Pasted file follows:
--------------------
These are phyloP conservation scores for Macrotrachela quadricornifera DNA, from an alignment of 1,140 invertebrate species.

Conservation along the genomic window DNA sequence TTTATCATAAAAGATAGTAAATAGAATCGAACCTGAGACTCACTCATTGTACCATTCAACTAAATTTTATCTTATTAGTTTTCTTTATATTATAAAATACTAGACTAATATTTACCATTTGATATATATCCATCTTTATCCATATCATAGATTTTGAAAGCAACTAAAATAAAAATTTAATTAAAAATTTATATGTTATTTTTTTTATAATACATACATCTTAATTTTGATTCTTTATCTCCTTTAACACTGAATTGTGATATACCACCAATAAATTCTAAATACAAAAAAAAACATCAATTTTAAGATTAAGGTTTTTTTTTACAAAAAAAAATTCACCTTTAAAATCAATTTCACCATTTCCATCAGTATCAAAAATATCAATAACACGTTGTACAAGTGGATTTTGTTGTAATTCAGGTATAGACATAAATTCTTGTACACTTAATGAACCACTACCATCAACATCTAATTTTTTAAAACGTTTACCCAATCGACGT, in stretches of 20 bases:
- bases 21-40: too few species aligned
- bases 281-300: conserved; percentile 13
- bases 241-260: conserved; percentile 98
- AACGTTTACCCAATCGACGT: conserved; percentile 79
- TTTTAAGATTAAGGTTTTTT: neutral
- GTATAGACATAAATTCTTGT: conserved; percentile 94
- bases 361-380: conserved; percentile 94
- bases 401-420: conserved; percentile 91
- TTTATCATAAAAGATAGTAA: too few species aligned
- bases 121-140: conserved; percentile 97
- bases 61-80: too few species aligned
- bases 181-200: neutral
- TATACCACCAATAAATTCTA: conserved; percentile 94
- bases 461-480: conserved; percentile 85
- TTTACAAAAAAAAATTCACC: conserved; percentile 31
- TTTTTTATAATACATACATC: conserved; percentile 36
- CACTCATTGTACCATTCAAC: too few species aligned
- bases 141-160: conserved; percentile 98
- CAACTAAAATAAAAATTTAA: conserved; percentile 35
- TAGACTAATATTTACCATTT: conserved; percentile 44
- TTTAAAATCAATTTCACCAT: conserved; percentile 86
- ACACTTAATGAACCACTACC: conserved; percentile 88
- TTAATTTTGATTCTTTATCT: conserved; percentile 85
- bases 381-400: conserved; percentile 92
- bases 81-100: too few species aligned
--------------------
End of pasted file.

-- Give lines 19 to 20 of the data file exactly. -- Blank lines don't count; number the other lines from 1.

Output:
- CACTCATTGTACCATTCAAC: too few species aligned
- bases 141-160: conserved; percentile 98